BTR revival continues as Footsie splutters to new high

Has BTR's long slide from grace finally ended - or are the shares merely experiencing a dead-cat bounce?

After a traumatic run, with the price crashing from 336.5p to 230.5p, the shares have enjoyed a spirited revival and yesterday rose another 3p to 284p.

BTR's comeback started on grey Friday; the bleak December day when Footsie was at one time down 168.5 points after US banking chief Alan Greenspan had warned about stock markets getting overheated.

It was, as blue chips slithered and slipped, the only Footsie constituent to score a gain.

Its sudden return to favour followed a trading statement which, far from shovelling the expected doom and gloom in the direction of shareholders, carried a modestly upbeat message.

Chief executive Ian Strachan clearly has a tough job reinventing the sprawling conglomerate. His trading statement was expected to be a torrid examination of the problems he was encountering.

The market had become so resigned to BTR remaining in a state of deep depression that it was happy to embrace anything sounding remotely positive.

However, Mr Strachan still has much to do. A return to the high-riding days of two years ago when the shares topped 400p could still be a long way off.

Indeed Societe Generale Strauss Turnbull is one of the more optimistic followers of the shares yet has confined its aspirations to a 300p March target.

The main beneficiary of the BTR revival has been the group's 1997 warrants. Down to 14.5p last month they closed at 33.5p, up 1.75p.

Footsie did, after all, puff and splutter its way to a New Year's Eve peak - but it was a close-run exercise. The index finished at 4,118.5p points, up 2.8. Trading was, as expected, thin during the half-day session and once again most of the action was generated by New Year tips and a few fund managers gently indulging in a little year-end window-dressing.

The market ignored a little hesitancy in New York and the various more cautionary elements such as interest rates, sterling's rampant form and the political uncertainty.

It was as if it was insulated from the big wide world and was determined to do its own thing and end the year, if not on a high note, on a reasonably positive one.

During the year Footsie has climbed 429.2 points and the supporting FTSE 250 index 469.1.

What was left of the old Unlisted Securities Market quietly disappeared with most of its remaining constituents finding homes elsewhere.

United Biscuits, where there has been signs of tentative nibbling over the festive season, added 2.5p to 210p. The shares have struggled from a 196p low last month.

Modest profit progress could be achieved this year but it is a return of takeover hopes which would offer the shares inspiration. But UB has, in a takeover sense, suffered so many false dawns that the shares now have little speculative appeal.

Oils were supported with the current cold snap underpinning crude prices.

The sector, after two take-over bids last month, is also prone to speculative activity. Enterprise Oil was by far the best performing oil share, gaining 11p to 648.5p.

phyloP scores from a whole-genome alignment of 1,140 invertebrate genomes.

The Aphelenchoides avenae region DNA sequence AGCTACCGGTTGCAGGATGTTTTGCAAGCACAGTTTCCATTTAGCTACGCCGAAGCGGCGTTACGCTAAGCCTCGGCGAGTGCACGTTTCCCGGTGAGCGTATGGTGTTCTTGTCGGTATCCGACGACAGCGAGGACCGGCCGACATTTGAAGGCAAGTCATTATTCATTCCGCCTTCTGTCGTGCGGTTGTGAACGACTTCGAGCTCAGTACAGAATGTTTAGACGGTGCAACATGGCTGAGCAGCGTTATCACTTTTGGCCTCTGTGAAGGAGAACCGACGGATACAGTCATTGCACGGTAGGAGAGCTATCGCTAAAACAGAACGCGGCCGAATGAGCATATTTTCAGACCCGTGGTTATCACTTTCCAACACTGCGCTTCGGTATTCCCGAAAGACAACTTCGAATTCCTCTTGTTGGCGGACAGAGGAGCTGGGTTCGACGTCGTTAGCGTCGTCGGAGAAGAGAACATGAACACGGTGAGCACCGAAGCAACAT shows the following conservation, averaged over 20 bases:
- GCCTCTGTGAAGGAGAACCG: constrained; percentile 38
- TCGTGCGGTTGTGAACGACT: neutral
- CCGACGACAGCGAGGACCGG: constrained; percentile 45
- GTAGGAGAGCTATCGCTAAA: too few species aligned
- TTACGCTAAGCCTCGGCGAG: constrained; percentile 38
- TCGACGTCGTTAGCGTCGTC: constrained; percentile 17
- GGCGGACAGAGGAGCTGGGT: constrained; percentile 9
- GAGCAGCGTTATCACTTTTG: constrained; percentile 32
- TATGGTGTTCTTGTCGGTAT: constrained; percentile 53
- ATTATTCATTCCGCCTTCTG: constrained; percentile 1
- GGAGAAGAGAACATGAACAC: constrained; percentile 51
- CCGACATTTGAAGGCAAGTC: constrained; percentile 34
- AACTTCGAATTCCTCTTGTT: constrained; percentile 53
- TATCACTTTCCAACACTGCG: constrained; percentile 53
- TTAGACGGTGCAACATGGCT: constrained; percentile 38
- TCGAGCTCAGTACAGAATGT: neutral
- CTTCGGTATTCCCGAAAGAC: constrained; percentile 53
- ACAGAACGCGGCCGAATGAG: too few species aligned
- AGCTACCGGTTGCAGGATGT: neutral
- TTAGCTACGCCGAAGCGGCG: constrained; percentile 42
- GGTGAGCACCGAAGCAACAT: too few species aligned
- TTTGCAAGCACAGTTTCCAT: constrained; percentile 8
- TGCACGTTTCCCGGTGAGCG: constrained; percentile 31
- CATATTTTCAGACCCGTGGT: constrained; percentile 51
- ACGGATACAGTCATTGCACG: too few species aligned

Eurotunnel was lowered 1.5p to 79p after an electrical fault delayed a Paris-bound Eurostar train but Airtours, on reports of a holiday booking surge, climbed 4p to 812.5p.

The bio-babes were back in form. Biocompatibles International jumped a further 20p to 820p and Peptide Therapeutics added 17.5p to 230p.

Chiroscience rose 13.5p to 335p. The group has attracted favourable comment but according to Greig Middleton, the stockbroker, is still a long way from enjoying the luxury of profits. It forecasts losses of pounds 17.9m this year, rising to pounds 19.8m next. The stockbroker's fair value assessment is 360p.

Pentland, the sports group, gained 2p to 100p on suggestions its greeting cards division would soon be the subject of a management buyout and Blacks Leisure reinforced its top-of-the-table position with a 21.5p gain to 386.5p.

EMI, the showbiz group which has been accorded the dubious distinction of being the market's hot takeover stock for 1997, edged forward 7.5p to 1,380p.The shares have climbed from a 1,193.5p low in November but are still below the 1,486p peak hit in the summer.

Chemical and timber group Harrisons & Crosfield which is also high in the market takeover stakes, rose 4.5p to 133.5p.

Taking Stock

Calluna, a maker and distributor of miniature disk drive products, should swing into profits next year, believes stockbroker Albert E Sharp. Analyst Richard Lucas is looking for a pounds 4.5m loss this year and then profits of pounds 5.3m followed by pounds 13.8m. The company has funded expected volume production of its new disk drive through a pounds 4.7m rights issue. The shares are 55.5p, down from a 124.5p spring-time high.

Management consultant Proudfoot ended the year down 1p at a new 14p low. The shares were 400p in 1991. There are hopes a pounds 4m profit will be achieved this year against a pounds 1.9m loss.

Hambro Countrywide, the estate agent, climbed 1.5p to 94p on optimistic forecasts for the housing market. The shares were 36p in January.